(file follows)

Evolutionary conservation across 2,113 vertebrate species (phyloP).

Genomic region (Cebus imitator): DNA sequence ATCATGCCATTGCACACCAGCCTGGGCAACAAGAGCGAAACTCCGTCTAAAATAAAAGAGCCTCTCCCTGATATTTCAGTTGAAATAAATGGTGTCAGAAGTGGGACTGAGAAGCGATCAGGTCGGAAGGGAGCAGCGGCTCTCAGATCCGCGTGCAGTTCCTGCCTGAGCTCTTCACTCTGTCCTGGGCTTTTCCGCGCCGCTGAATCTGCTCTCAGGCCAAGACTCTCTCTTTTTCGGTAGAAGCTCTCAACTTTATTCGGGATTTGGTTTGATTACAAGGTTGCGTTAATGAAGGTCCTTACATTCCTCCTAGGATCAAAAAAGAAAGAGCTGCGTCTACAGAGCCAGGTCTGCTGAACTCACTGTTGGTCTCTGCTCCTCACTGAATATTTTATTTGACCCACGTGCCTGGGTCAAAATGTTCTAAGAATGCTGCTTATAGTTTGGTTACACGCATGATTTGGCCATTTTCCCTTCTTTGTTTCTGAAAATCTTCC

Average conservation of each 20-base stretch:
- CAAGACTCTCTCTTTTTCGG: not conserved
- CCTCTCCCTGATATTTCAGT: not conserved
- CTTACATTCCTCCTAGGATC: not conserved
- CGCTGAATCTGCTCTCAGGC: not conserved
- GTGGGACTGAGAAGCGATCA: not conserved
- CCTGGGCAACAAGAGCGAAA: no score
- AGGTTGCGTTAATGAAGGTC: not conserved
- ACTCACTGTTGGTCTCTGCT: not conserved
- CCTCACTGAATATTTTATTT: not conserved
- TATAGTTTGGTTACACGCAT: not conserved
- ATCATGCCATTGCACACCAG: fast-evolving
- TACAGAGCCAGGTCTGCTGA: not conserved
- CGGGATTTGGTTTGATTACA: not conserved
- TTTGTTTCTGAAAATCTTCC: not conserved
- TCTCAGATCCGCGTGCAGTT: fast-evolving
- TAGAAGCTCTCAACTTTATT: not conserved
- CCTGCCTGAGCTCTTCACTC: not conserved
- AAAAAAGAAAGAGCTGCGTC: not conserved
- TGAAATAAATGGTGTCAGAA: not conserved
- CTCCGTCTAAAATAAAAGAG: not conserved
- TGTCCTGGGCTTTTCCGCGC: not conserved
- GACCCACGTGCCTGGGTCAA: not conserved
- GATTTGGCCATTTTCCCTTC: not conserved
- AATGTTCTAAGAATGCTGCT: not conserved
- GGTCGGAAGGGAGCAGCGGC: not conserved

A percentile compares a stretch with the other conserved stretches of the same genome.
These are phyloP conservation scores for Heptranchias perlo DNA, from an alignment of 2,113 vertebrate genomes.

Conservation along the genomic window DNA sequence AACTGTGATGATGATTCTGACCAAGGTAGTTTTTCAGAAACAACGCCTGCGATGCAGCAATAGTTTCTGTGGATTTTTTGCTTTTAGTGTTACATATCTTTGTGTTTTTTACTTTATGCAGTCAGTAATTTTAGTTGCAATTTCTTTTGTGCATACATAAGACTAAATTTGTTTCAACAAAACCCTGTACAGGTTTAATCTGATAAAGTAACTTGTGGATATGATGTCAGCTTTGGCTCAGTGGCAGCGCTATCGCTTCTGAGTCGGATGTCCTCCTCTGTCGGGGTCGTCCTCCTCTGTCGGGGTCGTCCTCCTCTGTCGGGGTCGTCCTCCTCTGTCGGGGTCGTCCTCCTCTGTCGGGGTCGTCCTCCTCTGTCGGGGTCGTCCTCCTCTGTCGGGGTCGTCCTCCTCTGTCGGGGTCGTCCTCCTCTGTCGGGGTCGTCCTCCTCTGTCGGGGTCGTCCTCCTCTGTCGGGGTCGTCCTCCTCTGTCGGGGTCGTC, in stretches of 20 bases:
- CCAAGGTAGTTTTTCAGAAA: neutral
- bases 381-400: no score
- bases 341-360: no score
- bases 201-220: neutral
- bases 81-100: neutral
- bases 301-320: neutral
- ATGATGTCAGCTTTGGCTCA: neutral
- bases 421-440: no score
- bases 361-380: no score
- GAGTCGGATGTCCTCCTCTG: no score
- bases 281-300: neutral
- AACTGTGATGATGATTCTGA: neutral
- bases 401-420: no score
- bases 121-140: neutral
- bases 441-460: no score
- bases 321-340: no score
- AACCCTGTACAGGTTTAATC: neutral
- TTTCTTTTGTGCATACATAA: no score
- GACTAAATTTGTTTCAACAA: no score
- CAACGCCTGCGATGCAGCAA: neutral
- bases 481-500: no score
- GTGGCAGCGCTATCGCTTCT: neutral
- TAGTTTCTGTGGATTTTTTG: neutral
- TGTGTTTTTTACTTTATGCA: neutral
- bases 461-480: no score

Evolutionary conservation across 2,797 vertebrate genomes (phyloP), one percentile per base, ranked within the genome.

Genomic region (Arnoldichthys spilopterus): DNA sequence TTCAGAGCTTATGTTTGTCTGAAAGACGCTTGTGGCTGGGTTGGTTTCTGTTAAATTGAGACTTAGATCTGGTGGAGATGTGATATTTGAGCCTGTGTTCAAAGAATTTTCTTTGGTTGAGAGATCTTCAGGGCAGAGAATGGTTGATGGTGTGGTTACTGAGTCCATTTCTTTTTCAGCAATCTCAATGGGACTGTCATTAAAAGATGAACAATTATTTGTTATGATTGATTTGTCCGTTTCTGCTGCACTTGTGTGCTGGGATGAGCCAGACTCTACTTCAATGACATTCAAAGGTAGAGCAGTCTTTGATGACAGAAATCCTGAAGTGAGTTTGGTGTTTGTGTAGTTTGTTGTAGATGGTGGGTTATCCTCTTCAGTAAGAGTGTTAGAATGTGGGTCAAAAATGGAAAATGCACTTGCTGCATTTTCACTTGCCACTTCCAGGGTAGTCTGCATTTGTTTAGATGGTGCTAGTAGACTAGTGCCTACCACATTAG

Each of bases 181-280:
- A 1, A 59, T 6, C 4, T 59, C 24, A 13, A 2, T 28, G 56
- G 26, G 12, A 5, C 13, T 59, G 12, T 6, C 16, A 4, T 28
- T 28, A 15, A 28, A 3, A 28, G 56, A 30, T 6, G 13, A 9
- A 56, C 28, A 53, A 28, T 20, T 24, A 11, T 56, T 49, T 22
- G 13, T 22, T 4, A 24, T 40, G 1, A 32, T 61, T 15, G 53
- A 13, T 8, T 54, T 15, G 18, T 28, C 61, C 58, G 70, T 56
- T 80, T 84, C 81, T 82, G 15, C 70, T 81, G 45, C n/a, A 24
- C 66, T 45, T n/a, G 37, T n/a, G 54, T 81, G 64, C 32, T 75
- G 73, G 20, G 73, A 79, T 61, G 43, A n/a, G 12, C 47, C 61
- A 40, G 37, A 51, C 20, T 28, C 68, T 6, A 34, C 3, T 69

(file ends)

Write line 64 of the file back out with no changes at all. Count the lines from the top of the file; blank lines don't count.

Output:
- G 13, T 22, T 4, A 24, T 40, G 1, A 32, T 61, T 15, G 53